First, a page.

Tag: Medicine

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The Difference Between Concierge Medicine and Direct Primary Care

Direct primary care (DPC) is a term often linked to its companion in health care, ‘concierge medicine.’ Although the two terms are similar and belong to the same family, concierge medicine is a term that fully embraces or ‘includes’ many different health care delivery models, direct primary care being one of them.

Similarities

DPC practices, similar in philosophy to their concierge medicine lineage – bypass insurance and go for a more ‘direct’ financial relationship with patients and also provide comprehensive care and preventive services for an affordable fee. However, DPC is only one branch in the family tree of concierge medicine.

DPC, like concierge health care practices, remove many of the financial barriers to ‘accessing’ care whenever care is needed. There are no insurance co-pays, deductibles or co-insurance fees. DPC practices also do not typically accept insurance payments, thus avoiding the overhead and complexity of maintaining relationships with insurers, which can consume as much as $0.40 of each medical dollar spent (See Sources Below).

Differences

According to sources (see below) DPC is a ‘mass-market variant of concierge medicine, distinguished by its low prices.’ Simply stated, the biggest difference between ‘direct primary care’ and retainer based practices is that DPC takes a low, flat rate fee whereas omodels, (although plans may vary by practice) – usually charge an annual retainer fee and promise more ‘access’ to the doctor.

According to Concierge Medicine Today (MDNewsToday), the first official news outlet for this marketplace, both health care delivery models are providing affordable, cost-effective health care to thousands of patients across the U.S. MDNewsToday is also the only known organization that is officially tracking and collecting data on these practices and the physicians — including the precise number of concierge physicians and practices throughout the U.S.

“This primary care business model [direct primary care] gives these type of providers the time to deliver more personalized care to their patients and pursue a comprehensive medical home approach,” said Norm Wu, CEO of Qliance Medical Management based in Seattle, Washington. “One in which the provider’s incentives are fully aligned with the patient’s incentives.”

References and Sources

“Doc This Way!: Tech-Savvy Patients and Pros Work Up Healthcare 2.0”. New York Post. 4/7/2009.

Who Killed Marcus Welby? from Seattle’s The Stranger, 1/23/2008

“Direct Medical Practice – The Uninsured Solution to the Primary Medical Care Mess” with Dr. Garrison Bliss (Qliance Medical Group of WA).

“Direct Primary Care: A New Brew In Seattle”. Harvard Medical School – WebWeekly. 2008-03-03.

DPCare.org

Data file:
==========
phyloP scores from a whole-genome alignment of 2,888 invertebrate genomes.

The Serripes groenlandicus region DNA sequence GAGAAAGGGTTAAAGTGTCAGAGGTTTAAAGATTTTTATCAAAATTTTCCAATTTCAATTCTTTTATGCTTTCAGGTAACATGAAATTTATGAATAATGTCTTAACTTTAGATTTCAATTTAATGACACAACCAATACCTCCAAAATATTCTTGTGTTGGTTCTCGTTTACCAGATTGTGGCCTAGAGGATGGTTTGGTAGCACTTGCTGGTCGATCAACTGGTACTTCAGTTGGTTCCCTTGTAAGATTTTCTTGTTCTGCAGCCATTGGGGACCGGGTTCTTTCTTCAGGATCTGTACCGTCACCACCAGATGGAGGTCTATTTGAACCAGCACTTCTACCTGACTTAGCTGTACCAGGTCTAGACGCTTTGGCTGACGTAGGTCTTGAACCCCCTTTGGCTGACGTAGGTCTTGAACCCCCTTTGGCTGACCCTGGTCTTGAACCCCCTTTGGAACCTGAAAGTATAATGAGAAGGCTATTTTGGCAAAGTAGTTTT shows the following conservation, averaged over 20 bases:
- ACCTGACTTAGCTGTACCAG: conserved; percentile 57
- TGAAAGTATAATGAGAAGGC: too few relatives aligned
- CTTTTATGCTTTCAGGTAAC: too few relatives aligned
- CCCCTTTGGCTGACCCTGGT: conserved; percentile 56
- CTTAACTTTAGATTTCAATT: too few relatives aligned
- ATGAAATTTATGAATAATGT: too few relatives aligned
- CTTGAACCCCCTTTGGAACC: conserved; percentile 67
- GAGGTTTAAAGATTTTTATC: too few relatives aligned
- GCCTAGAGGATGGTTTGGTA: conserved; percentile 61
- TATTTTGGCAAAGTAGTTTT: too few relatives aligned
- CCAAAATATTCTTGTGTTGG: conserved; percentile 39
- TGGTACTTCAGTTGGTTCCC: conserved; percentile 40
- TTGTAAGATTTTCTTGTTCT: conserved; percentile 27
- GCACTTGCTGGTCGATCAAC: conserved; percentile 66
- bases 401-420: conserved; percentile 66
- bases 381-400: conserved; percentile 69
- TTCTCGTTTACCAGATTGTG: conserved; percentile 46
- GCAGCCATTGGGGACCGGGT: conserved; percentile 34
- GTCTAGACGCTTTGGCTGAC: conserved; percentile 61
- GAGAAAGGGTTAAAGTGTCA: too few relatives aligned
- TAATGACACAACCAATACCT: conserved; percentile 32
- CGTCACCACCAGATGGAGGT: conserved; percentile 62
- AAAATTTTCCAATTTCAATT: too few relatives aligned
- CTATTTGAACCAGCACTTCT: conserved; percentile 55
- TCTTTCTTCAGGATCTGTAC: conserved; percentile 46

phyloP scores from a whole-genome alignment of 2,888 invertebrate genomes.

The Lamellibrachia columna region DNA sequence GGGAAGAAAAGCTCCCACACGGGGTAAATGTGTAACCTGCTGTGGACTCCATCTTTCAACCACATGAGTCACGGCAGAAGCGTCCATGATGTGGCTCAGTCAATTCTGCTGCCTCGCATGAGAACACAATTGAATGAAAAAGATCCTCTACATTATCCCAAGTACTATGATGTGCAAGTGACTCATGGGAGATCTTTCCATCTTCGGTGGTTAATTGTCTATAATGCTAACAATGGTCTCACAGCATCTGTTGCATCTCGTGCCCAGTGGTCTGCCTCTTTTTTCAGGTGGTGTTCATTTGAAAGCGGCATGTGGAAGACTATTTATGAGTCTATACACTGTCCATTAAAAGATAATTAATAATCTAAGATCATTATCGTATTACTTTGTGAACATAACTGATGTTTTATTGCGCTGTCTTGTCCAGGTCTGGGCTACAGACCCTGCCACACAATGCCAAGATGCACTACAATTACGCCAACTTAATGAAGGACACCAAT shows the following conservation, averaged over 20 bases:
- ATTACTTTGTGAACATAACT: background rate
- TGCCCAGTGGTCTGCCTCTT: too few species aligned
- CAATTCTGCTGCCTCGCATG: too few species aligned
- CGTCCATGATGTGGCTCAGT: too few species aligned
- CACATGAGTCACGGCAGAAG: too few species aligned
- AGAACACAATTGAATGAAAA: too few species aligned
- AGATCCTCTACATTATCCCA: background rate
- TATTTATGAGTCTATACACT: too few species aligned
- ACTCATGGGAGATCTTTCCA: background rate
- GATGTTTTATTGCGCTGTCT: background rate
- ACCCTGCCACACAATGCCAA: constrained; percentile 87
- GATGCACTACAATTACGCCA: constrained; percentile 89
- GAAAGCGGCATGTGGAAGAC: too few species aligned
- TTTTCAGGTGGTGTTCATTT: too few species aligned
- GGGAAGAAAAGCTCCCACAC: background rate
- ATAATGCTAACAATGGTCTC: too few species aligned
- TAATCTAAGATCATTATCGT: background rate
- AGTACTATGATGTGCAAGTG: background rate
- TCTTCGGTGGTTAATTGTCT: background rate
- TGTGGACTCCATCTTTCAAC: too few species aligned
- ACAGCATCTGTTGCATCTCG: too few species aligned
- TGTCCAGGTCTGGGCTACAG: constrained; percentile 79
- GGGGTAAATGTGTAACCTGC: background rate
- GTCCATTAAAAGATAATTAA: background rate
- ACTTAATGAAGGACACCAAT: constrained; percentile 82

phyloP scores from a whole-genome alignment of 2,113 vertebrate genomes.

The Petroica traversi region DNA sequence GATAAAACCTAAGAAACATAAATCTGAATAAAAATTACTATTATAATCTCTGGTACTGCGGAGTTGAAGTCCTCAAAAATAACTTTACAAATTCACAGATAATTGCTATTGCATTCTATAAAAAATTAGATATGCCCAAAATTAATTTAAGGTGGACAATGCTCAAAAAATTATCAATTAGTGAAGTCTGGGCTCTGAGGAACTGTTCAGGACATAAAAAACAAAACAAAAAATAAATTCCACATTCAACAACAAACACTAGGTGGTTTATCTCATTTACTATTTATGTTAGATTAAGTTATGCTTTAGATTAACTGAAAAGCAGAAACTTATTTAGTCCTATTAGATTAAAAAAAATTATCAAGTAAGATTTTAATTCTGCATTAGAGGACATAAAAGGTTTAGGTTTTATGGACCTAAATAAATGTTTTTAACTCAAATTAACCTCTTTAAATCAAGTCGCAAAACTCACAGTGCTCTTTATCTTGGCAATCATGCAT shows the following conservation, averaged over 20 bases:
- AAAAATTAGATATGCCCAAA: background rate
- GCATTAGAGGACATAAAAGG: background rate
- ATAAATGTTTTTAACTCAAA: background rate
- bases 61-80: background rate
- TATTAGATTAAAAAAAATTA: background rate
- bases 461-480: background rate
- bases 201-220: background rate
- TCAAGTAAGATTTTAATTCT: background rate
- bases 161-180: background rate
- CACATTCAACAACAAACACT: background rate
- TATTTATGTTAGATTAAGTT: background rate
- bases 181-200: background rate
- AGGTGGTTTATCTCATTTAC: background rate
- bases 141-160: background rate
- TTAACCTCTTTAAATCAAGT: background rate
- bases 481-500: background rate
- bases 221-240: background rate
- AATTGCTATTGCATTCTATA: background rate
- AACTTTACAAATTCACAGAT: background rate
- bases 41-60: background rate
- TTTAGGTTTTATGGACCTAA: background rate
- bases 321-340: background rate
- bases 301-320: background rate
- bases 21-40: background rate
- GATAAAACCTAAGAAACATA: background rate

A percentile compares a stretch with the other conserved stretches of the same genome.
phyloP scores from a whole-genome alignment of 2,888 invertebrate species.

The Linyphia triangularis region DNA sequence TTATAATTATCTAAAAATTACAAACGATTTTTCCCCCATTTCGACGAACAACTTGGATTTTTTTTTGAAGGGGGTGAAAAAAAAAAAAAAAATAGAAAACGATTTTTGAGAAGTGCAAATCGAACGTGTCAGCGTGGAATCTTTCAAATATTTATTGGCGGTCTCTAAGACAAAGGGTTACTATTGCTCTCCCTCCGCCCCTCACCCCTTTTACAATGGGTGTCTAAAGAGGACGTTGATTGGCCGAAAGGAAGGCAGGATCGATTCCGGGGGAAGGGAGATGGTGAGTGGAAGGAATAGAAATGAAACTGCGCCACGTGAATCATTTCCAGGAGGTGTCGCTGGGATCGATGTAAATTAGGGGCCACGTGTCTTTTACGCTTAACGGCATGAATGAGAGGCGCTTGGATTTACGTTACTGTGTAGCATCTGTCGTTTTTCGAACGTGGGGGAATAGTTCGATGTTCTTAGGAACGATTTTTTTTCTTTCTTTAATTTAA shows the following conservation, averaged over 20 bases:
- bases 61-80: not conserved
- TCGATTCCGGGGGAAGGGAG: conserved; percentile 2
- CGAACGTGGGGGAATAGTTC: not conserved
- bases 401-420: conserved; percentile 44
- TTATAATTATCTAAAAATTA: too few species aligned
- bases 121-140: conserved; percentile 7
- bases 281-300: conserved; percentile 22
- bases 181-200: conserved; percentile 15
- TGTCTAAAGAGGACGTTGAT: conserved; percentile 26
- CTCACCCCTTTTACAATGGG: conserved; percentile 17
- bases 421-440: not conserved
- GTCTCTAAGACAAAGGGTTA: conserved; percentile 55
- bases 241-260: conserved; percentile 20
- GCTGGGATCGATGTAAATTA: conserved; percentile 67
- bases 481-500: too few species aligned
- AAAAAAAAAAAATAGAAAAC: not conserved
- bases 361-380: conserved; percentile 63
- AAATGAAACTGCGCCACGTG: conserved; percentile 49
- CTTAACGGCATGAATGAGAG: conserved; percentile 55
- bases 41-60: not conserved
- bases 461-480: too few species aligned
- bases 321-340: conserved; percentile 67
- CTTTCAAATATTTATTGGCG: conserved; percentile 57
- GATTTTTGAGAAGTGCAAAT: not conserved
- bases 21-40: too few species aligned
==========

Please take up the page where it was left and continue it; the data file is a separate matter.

Qliance.com

ConciergeMedicineToday.com

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Source by Michael Tetreault

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It seems that the more insurance one has the higher go the fees. Doctors now earn substantially more than they did proportionally few years ago. While they know that their patients can recover most of the cost for their service they rarely get an argument from them. In Australia we have the Medicare system that covers everything for those without private health.

The previous Prime Minister, Tony Abbot, put this extra burden on people that they must have health insurance. Only the pensioners above 75 years are now covered by bulk billing. That is they are not charged and the government pays for them. Prior to the Abbot changes everyone had this type of benefit but the cost was unsustainable.

Because of that rise in fees the government is now looking for ways to cut it back even further. The increase in population from overseas migrants is putting an extra burden on the system. Some of these people will go to two or three doctors in the same day thinking they will get better quicker. Some are also getting extra drugs and selling them overseas.

Modern medicine is expensive and now the vets are also on a par with the medical profession as far as fees go. The debate that they do much the same amount of study is a logical claim but when one has no insurance against their bills it is rather tough for many to afford it. Pet ownership is suffering as a result.

We can't go backwards to old systems because it becomes too complicated. Once people earn more it is hard to take it away again. This is yet another dilemma the government is dealing with as there appears to be no way they can force a decrease in the cost of the medical bills covered by their program. The cost of private insurance is also rising beyond what most and now afford.

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Source by Norma Holt

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